Building from 10k to marathon distance
If you enjoyed training and racing in a 10k, you might want to start looking at a longer run, like a marathon. If you do the maths, a marathon is ‘only’ the equivalent of four 10.5k runs, and having built your confidence on a 10k, that will start to look fairly feasible.
Well, with the right plan and some adjustments to your training, shifting up from 10k to a marathon is completely possible. Use our tips for creating a 10k to marathon training plan to see what you will need to make the shift up to the ultimate long-distance race.
Building a 10k to marathon training plan: all you need to know
A marathon is a very different prospect to a 10k run. You will obviously be running for much longer, at a different speed, and the race itself is much less forgiving. Your training plan will also be very different to what you might have experienced when building up to your first 10k. Nevertheless, it’s perfectly feasible to build up to this distance as long as you take a sensible approach.
How are 10k and marathon training different?
There are several major differences between 10k training and marathon training – some are obvious, others less so:
How long will it take to go from 10k to a marathon?
The general advice for marathon training is to set aside at least 16 to 20 weeks to train. That said, if you’ve already got a fairly high fitness level (which you probably already have if you’ve trained properly for a 10k), this training time could be shorter – perhaps as little as 12 weeks. Of course, every runner’s training plan will vary, but give yourself at an absolute minimum of three months to prepare.
What’s different about marathon training compared with 10k training?
While the fundamentals of marathon and 10k training are similar, marathon training is a pretty different experience. You’re going to be doing a lot more running – and go farther. Don’t underestimate what impact this will have on your lifestyle – you’ll have to set aside more time in the evening and at weekends to follow your marathon training plan and will find yourself following a stricter marathon diet too.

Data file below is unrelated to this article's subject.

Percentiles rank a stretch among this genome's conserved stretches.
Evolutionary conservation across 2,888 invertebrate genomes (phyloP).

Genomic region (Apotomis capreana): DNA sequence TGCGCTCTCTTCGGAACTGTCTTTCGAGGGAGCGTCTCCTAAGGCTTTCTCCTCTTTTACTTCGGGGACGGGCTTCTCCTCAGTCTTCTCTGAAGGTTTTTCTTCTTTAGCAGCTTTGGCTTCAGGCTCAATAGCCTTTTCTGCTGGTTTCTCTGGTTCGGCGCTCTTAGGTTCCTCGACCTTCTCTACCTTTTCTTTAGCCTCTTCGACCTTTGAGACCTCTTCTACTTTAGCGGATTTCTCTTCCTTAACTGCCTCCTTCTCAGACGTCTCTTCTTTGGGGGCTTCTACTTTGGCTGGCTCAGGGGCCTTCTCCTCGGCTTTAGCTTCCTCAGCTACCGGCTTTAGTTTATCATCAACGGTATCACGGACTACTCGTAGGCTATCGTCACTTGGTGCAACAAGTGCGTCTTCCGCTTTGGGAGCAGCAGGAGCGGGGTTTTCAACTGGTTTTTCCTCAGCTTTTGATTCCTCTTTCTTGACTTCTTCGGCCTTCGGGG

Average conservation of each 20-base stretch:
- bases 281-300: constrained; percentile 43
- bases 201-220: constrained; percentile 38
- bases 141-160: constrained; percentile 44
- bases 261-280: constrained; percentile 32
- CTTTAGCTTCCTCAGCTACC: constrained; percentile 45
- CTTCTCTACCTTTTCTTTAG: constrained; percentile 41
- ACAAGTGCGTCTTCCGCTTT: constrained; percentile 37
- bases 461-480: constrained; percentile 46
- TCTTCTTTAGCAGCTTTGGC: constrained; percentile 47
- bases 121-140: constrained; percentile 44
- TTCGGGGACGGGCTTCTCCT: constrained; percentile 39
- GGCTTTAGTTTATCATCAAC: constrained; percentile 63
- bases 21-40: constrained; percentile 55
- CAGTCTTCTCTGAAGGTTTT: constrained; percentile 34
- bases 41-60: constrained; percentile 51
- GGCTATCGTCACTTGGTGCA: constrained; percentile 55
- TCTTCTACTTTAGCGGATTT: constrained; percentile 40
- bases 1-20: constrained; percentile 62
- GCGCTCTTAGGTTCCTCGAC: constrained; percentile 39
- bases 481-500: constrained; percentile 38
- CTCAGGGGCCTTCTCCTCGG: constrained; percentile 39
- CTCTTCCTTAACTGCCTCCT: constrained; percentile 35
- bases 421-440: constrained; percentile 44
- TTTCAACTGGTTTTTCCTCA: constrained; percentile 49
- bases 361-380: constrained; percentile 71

Here are some of the big differences to be aware of when shifting up your 10k to a marathon training plan:
- More long, slow runs: A standard marathon training plan (see ours here) will see you doing one long, slow training run each week, which increases incrementally over the weeks of training. This run will normally be over a weekend and see you building up to a peak of 18 to 20 miles three weeks before the marathon itself.
- Varied speed work: Speed work is a crucial part of marathon training and as you shift up from a 10k to a marathon training plan you’re going to be fitting in at least one speed-training workout per week. This could include Fartlek training, Yasso 800s, interval training or hill sprints – these all boost your endurance and better prepare you to resist exhaustion.
- Building up base mileage: As you progress through your marathon training plan, your 10k race will start to seem like a walk in the park. Marathon training will see you increase your weekly base running distance to regular 5-mile (around 8k) runs every couple of days.
Take your health seriously
While completing a 10k is still a big achievement, a marathon is significantly longer and more taxing on the body. It’s wise to get a check-up from your GP and, if you’ve got any pain in your feet or legs, make sure you get this treated by a physiotherapist before embarking on marathon training.
Consider investing in new gear
As noted in the table above, marathon training will see you cover many more miles than doing a 10k – in the race itself, but also in terms of weekly runs. As you build up the miles you cover during weekly training, it’s far from unusual to run over 500 miles in just a few months. As a consequence, even the best running shoes and clothing won’t offer total support and comfort. So, consider investing in new running trainers, clothes and accessories .
Creating your 10k to marathon training plan
If you’ve already completed a 10k and have set your sights on the next big goal, a marathon could be the perfect target. If you enjoyed running the 10k, you’ll likely already have a decent base fitness level, and that means shifting up to the marathon training schedule won’t be a huge shock to the system. While there’s no doubt that a marathon is a different, harder race, with the right training and preparation, there’s no reason you can’t make the shift up.